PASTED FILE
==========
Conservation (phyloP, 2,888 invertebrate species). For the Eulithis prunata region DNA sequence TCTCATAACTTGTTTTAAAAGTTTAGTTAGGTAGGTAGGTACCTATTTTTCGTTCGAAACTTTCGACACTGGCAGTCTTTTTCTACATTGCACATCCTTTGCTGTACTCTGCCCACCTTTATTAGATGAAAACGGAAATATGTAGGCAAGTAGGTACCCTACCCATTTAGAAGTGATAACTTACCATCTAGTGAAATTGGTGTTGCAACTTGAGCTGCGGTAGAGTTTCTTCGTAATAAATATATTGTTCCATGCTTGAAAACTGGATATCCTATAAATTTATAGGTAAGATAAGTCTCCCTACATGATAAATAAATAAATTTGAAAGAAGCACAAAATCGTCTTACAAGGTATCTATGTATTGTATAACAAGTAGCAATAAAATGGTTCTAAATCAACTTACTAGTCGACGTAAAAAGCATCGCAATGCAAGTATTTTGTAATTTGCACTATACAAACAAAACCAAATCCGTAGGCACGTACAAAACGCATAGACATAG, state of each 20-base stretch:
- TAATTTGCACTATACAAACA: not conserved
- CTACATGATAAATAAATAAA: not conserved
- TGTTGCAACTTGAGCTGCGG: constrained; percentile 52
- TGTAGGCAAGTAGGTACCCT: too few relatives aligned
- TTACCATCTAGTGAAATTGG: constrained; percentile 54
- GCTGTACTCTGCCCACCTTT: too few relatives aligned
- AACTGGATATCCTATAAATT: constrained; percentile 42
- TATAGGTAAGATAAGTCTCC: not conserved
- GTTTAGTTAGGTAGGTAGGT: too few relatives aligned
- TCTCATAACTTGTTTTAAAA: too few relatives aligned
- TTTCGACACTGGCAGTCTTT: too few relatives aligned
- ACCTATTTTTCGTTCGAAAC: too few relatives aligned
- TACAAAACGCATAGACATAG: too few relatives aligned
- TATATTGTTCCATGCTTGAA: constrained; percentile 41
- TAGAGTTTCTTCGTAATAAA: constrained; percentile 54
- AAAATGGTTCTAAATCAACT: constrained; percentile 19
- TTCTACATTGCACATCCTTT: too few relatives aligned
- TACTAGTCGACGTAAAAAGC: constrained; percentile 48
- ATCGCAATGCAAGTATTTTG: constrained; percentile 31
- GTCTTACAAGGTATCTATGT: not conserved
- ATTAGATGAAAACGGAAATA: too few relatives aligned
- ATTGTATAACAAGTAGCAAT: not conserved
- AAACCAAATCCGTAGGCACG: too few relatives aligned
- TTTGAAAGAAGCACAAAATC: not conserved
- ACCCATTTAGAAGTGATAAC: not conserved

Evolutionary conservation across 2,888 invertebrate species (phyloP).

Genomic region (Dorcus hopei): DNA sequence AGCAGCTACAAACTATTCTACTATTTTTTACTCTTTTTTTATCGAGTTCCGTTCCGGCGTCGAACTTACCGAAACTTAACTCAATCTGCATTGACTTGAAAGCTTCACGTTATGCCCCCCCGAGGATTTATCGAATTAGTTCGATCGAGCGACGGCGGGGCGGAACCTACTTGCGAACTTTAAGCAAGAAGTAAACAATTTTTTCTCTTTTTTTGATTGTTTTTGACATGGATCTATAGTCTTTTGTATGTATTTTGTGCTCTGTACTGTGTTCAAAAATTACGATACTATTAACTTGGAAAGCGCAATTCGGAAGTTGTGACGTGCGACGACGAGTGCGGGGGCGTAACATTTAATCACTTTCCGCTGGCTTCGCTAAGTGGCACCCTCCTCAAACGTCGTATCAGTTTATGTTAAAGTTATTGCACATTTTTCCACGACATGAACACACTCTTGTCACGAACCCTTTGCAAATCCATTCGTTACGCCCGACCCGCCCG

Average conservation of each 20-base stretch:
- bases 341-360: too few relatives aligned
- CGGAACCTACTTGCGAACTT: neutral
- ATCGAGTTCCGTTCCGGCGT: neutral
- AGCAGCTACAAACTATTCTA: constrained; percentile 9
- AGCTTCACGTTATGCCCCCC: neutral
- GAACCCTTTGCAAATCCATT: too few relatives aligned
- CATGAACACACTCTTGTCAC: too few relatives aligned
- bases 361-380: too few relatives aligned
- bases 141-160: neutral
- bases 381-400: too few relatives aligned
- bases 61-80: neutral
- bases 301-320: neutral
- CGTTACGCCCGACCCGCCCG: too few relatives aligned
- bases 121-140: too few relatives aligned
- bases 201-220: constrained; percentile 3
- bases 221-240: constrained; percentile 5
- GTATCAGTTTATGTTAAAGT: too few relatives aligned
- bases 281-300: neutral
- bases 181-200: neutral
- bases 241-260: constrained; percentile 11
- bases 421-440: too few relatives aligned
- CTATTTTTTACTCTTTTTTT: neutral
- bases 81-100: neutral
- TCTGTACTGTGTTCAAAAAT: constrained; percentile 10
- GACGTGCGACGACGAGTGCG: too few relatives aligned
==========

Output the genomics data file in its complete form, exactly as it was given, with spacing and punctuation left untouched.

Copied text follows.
Conservation (phyloP, 2,888 invertebrate species). For the Eulithis prunata region DNA sequence TCTCATAACTTGTTTTAAAAGTTTAGTTAGGTAGGTAGGTACCTATTTTTCGTTCGAAACTTTCGACACTGGCAGTCTTTTTCTACATTGCACATCCTTTGCTGTACTCTGCCCACCTTTATTAGATGAAAACGGAAATATGTAGGCAAGTAGGTACCCTACCCATTTAGAAGTGATAACTTACCATCTAGTGAAATTGGTGTTGCAACTTGAGCTGCGGTAGAGTTTCTTCGTAATAAATATATTGTTCCATGCTTGAAAACTGGATATCCTATAAATTTATAGGTAAGATAAGTCTCCCTACATGATAAATAAATAAATTTGAAAGAAGCACAAAATCGTCTTACAAGGTATCTATGTATTGTATAACAAGTAGCAATAAAATGGTTCTAAATCAACTTACTAGTCGACGTAAAAAGCATCGCAATGCAAGTATTTTGTAATTTGCACTATACAAACAAAACCAAATCCGTAGGCACGTACAAAACGCATAGACATAG, state of each 20-base stretch:
- TAATTTGCACTATACAAACA: not conserved
- CTACATGATAAATAAATAAA: not conserved
- TGTTGCAACTTGAGCTGCGG: constrained; percentile 52
- TGTAGGCAAGTAGGTACCCT: too few relatives aligned
- TTACCATCTAGTGAAATTGG: constrained; percentile 54
- GCTGTACTCTGCCCACCTTT: too few relatives aligned
- AACTGGATATCCTATAAATT: constrained; percentile 42
- TATAGGTAAGATAAGTCTCC: not conserved
- GTTTAGTTAGGTAGGTAGGT: too few relatives aligned
- TCTCATAACTTGTTTTAAAA: too few relatives aligned
- TTTCGACACTGGCAGTCTTT: too few relatives aligned
- ACCTATTTTTCGTTCGAAAC: too few relatives aligned
- TACAAAACGCATAGACATAG: too few relatives aligned
- TATATTGTTCCATGCTTGAA: constrained; percentile 41
- TAGAGTTTCTTCGTAATAAA: constrained; percentile 54
- AAAATGGTTCTAAATCAACT: constrained; percentile 19
- TTCTACATTGCACATCCTTT: too few relatives aligned
- TACTAGTCGACGTAAAAAGC: constrained; percentile 48
- ATCGCAATGCAAGTATTTTG: constrained; percentile 31
- GTCTTACAAGGTATCTATGT: not conserved
- ATTAGATGAAAACGGAAATA: too few relatives aligned
- ATTGTATAACAAGTAGCAAT: not conserved
- AAACCAAATCCGTAGGCACG: too few relatives aligned
- TTTGAAAGAAGCACAAAATC: not conserved
- ACCCATTTAGAAGTGATAAC: not conserved

Evolutionary conservation across 2,888 invertebrate species (phyloP).

Genomic region (Dorcus hopei): DNA sequence AGCAGCTACAAACTATTCTACTATTTTTTACTCTTTTTTTATCGAGTTCCGTTCCGGCGTCGAACTTACCGAAACTTAACTCAATCTGCATTGACTTGAAAGCTTCACGTTATGCCCCCCCGAGGATTTATCGAATTAGTTCGATCGAGCGACGGCGGGGCGGAACCTACTTGCGAACTTTAAGCAAGAAGTAAACAATTTTTTCTCTTTTTTTGATTGTTTTTGACATGGATCTATAGTCTTTTGTATGTATTTTGTGCTCTGTACTGTGTTCAAAAATTACGATACTATTAACTTGGAAAGCGCAATTCGGAAGTTGTGACGTGCGACGACGAGTGCGGGGGCGTAACATTTAATCACTTTCCGCTGGCTTCGCTAAGTGGCACCCTCCTCAAACGTCGTATCAGTTTATGTTAAAGTTATTGCACATTTTTCCACGACATGAACACACTCTTGTCACGAACCCTTTGCAAATCCATTCGTTACGCCCGACCCGCCCG

Average conservation of each 20-base stretch:
- bases 341-360: too few relatives aligned
- CGGAACCTACTTGCGAACTT: neutral
- ATCGAGTTCCGTTCCGGCGT: neutral
- AGCAGCTACAAACTATTCTA: constrained; percentile 9
- AGCTTCACGTTATGCCCCCC: neutral
- GAACCCTTTGCAAATCCATT: too few relatives aligned
- CATGAACACACTCTTGTCAC: too few relatives aligned
- bases 361-380: too few relatives aligned
- bases 141-160: neutral
- bases 381-400: too few relatives aligned
- bases 61-80: neutral
- bases 301-320: neutral
- CGTTACGCCCGACCCGCCCG: too few relatives aligned
- bases 121-140: too few relatives aligned
- bases 201-220: constrained; percentile 3
- bases 221-240: constrained; percentile 5
- GTATCAGTTTATGTTAAAGT: too few relatives aligned
- bases 281-300: neutral
- bases 181-200: neutral
- bases 241-260: constrained; percentile 11
- bases 421-440: too few relatives aligned
- CTATTTTTTACTCTTTTTTT: neutral
- bases 81-100: neutral
- TCTGTACTGTGTTCAAAAAT: constrained; percentile 10
- GACGTGCGACGACGAGTGCG: too few relatives aligned